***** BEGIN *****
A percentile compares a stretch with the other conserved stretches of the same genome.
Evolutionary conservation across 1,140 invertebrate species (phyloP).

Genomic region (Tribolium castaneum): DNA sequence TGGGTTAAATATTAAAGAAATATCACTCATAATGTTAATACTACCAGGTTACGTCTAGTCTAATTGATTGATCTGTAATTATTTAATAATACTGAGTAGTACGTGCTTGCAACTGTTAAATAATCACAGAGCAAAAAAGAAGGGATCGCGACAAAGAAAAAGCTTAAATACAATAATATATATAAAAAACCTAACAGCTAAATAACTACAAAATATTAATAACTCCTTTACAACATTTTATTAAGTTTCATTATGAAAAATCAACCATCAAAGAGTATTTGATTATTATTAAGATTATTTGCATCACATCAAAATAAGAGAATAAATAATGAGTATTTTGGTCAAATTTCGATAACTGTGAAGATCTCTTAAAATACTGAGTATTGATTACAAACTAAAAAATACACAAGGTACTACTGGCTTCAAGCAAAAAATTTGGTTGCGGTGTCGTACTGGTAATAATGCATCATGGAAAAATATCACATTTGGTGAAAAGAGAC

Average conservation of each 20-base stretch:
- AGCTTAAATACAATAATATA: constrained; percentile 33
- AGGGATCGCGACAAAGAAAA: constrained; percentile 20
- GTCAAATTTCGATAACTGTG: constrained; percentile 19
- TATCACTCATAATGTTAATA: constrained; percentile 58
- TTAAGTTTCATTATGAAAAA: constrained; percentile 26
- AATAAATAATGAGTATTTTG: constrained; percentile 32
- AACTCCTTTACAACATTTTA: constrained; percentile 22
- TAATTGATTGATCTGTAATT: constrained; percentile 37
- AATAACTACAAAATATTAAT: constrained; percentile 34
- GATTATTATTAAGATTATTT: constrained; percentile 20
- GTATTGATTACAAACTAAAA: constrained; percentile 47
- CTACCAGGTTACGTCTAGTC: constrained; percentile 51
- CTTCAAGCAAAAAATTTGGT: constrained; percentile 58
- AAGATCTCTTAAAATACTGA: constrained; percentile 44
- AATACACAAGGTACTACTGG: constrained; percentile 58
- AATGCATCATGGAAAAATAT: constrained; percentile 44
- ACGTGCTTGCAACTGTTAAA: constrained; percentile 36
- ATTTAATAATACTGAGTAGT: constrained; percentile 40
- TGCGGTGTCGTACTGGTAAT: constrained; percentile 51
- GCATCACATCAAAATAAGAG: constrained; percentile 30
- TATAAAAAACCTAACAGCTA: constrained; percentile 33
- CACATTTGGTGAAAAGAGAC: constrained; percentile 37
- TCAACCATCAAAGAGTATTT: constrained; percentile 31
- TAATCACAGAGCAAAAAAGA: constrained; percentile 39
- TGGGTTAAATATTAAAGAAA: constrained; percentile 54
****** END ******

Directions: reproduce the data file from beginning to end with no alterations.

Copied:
A percentile compares a stretch with the other conserved stretches of the same genome.
Evolutionary conservation across 1,140 invertebrate species (phyloP).

Genomic region (Tribolium castaneum): DNA sequence TGGGTTAAATATTAAAGAAATATCACTCATAATGTTAATACTACCAGGTTACGTCTAGTCTAATTGATTGATCTGTAATTATTTAATAATACTGAGTAGTACGTGCTTGCAACTGTTAAATAATCACAGAGCAAAAAAGAAGGGATCGCGACAAAGAAAAAGCTTAAATACAATAATATATATAAAAAACCTAACAGCTAAATAACTACAAAATATTAATAACTCCTTTACAACATTTTATTAAGTTTCATTATGAAAAATCAACCATCAAAGAGTATTTGATTATTATTAAGATTATTTGCATCACATCAAAATAAGAGAATAAATAATGAGTATTTTGGTCAAATTTCGATAACTGTGAAGATCTCTTAAAATACTGAGTATTGATTACAAACTAAAAAATACACAAGGTACTACTGGCTTCAAGCAAAAAATTTGGTTGCGGTGTCGTACTGGTAATAATGCATCATGGAAAAATATCACATTTGGTGAAAAGAGAC

Average conservation of each 20-base stretch:
- AGCTTAAATACAATAATATA: constrained; percentile 33
- AGGGATCGCGACAAAGAAAA: constrained; percentile 20
- GTCAAATTTCGATAACTGTG: constrained; percentile 19
- TATCACTCATAATGTTAATA: constrained; percentile 58
- TTAAGTTTCATTATGAAAAA: constrained; percentile 26
- AATAAATAATGAGTATTTTG: constrained; percentile 32
- AACTCCTTTACAACATTTTA: constrained; percentile 22
- TAATTGATTGATCTGTAATT: constrained; percentile 37
- AATAACTACAAAATATTAAT: constrained; percentile 34
- GATTATTATTAAGATTATTT: constrained; percentile 20
- GTATTGATTACAAACTAAAA: constrained; percentile 47
- CTACCAGGTTACGTCTAGTC: constrained; percentile 51
- CTTCAAGCAAAAAATTTGGT: constrained; percentile 58
- AAGATCTCTTAAAATACTGA: constrained; percentile 44
- AATACACAAGGTACTACTGG: constrained; percentile 58
- AATGCATCATGGAAAAATAT: constrained; percentile 44
- ACGTGCTTGCAACTGTTAAA: constrained; percentile 36
- ATTTAATAATACTGAGTAGT: constrained; percentile 40
- TGCGGTGTCGTACTGGTAAT: constrained; percentile 51
- GCATCACATCAAAATAAGAG: constrained; percentile 30
- TATAAAAAACCTAACAGCTA: constrained; percentile 33
- CACATTTGGTGAAAAGAGAC: constrained; percentile 37
- TCAACCATCAAAGAGTATTT: constrained; percentile 31
- TAATCACAGAGCAAAAAAGA: constrained; percentile 39
- TGGGTTAAATATTAAAGAAA: constrained; percentile 54